This recipe is not for the faint of heart. If you’re squeamish about handling fish heads and fins, you may want to abstain. With that said, this is a fun and hands-on meal to make. I’ve often seen the least likely of dinner guests get excited about participating in the process, stewing fish heads then grinding them into a thick broth that makes a hearty and delicious soup and embraces fin-to-tail cuisine.
Fish soup is a specialty of Marseille, but is served around the country, with variations being embraced as far as Normandy and Brittany. Work with your fishmonger to put together a selection of seasonal fish that will make a delicious—and show stopping—fish soup. Good fish to include in the soup are red mullet, bream, and scorpion fish. Make sure to ask that the vendor guts and fillets the fish for you—that’s tricky work! This soup is traditionally served with croutons that are topped with Rouille and then sprinkled with grated Gruyère cheese.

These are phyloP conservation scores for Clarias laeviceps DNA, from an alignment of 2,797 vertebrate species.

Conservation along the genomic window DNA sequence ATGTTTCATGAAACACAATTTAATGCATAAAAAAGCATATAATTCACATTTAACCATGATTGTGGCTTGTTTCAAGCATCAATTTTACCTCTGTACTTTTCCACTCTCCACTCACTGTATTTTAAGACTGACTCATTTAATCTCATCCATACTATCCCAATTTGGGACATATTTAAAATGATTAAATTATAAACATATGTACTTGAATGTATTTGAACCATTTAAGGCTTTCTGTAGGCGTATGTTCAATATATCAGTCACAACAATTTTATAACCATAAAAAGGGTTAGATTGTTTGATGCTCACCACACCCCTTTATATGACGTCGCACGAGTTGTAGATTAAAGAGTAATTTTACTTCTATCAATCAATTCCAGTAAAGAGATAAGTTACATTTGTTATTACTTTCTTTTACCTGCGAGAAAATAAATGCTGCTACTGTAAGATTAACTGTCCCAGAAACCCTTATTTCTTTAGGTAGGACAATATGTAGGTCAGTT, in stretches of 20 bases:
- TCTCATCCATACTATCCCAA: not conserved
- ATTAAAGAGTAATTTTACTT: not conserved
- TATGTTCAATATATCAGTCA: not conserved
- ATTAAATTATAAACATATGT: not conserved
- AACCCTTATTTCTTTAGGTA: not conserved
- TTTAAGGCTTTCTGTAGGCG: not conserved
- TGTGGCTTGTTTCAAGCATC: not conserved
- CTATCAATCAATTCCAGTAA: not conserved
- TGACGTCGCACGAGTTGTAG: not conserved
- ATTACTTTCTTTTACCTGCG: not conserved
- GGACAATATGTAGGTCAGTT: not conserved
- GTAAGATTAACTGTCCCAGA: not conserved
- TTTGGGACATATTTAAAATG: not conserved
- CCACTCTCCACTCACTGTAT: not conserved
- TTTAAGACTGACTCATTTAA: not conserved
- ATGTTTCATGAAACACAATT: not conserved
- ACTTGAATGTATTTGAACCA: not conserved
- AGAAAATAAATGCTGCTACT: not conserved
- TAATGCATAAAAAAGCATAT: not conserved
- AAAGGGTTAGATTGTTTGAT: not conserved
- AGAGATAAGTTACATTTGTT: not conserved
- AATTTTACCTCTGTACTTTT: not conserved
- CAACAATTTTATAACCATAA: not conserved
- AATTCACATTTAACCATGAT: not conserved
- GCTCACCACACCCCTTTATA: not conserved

Place carrots, potatoes, leek, tomatoes, and onion in a large stockpot and cover with water. Season with a dash of salt and pepper. Bring water to boil and then reduce to simmer. Cook for 5 minutes. Cut fish fillets into uniform-sized pieces, about
Remove stockpot from heat and use a slotted spoon to extract large pieces of fish frames from the broth; these can either be discarded or saved to make a lighter fish broth later. Transfer the boneless broth in batches to a hand mill and mill the stock into a large soup pot. Once all the stock has been liquefied, reheat in soup pot and serve hot with croutons, rouille, and grated Gruyère.
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